Hartford-Sumner Elementary School Implements Jolly Phonics Program

Submitted by Ryan Wilkins, Principal of Hartford-Sumner Elementary School in RSU 10.

Jolly Phonics is a phonics program that teaches children the alphabetic code of English. It is a full year program for those in Kindergarten, and is being implemented at Hartford-Sumner Elementary School. In the first nine weeks or so of school, the students are taught the forty-two letter sounds and motions and how to blend the sounds in order to read words. Students also learn the forty-two Jolly Jingles songs and learn about Tricky Words. Then the students are taught the letter names. Lastly, the students are taught how to read books by themselves. Jolly Phonics is mainly for 3-8 year olds, but may be used to effectively teach reading to any age person.

There are five main skills taught in Jolly Phonics. They are:

  1. Learning the Letter Sounds
  2. Learning Letter Formation
  3. Blending and Segmenting
  4. Identifying Sounds in Words
  5. Tricky Words

The main forty-two sounds of English are taught in an unusual pace and order. One sound is taught each day, with a short story, a song, and a hand motion. Letter names are not emphasized, but rather the sound the letter makes becomes the focus.

As the sounds are introduced, the children are shown exactly how to form each letter correctly. By practicing in the air, tracing and feeling the letters in the Finger Phonics Board Books and by writing it, most children begin forming their letters correctly after the first twelve weeks or so. The correct tripod pencil grip is also taught, and practice is given tracing over dotted letters.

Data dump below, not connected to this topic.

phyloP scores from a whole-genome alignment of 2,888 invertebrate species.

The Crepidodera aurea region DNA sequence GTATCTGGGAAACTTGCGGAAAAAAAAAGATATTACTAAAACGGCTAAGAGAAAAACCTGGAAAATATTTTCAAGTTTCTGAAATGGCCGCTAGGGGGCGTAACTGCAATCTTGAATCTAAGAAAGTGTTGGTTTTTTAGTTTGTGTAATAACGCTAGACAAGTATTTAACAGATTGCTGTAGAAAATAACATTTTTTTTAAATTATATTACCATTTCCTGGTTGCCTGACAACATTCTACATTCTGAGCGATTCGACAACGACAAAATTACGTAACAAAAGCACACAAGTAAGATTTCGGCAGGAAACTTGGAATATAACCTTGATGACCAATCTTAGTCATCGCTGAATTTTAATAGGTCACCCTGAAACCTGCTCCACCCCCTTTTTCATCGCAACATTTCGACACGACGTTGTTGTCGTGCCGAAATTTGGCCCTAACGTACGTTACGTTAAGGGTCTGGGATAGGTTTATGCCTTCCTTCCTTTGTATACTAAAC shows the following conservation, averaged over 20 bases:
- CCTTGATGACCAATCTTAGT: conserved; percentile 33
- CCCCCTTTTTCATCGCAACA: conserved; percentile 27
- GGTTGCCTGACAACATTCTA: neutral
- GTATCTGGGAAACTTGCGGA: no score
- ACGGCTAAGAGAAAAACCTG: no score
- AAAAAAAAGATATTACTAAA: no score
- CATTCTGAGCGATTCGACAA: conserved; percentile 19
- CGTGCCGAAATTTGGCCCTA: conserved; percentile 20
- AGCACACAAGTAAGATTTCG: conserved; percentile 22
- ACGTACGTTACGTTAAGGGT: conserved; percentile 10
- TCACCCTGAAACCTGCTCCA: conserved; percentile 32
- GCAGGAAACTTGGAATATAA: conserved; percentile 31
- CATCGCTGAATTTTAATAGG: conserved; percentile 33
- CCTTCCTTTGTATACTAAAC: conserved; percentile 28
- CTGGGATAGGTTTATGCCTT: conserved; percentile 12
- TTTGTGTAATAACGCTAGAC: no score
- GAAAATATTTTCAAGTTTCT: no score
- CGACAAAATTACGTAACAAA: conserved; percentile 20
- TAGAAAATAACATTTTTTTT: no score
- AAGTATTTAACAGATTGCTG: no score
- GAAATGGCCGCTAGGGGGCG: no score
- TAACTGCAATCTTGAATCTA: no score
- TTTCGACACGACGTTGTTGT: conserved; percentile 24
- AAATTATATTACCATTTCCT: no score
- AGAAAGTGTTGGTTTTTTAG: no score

Blending is seeing a word and simply putting the sounds together, one by one, in order to read a word as you would do for c-a-t. Segmenting is hearing a word and learning how to remember how to spell each sound so you can write the word, sound by sound.

It is essential that children can hear the individual sounds in words, especially for writing. Initially, the children are asked to listen carefully and say if they can hear a given sound in words. Then they are trained to hear if the sound comes in the beginning, middle or end of the word. As soon as the children can hear the sounds in three letter words, they can start their dictation work found in The Phonics Handbook.

After their first month at school, when the majority of the children know about eighteen letter sounds and have been blending and segmenting regular words as a group activity, they can begin to learn the Tricky Words. Tricky Words are words that cannot always be worked out by blending – sight words they have to memorize, such as: said, who, was, my.

By the end of the kindergarten year in the Jolly Phonics program, each child should be able to read and write the 42 letter sounds, form the letters correctly holding their pencil in the tripod grip, blend decodable words fluently, like “flag” or “mushroom”, segment and write regular words like “bed” or “campground”, and read and write independently and with confidence.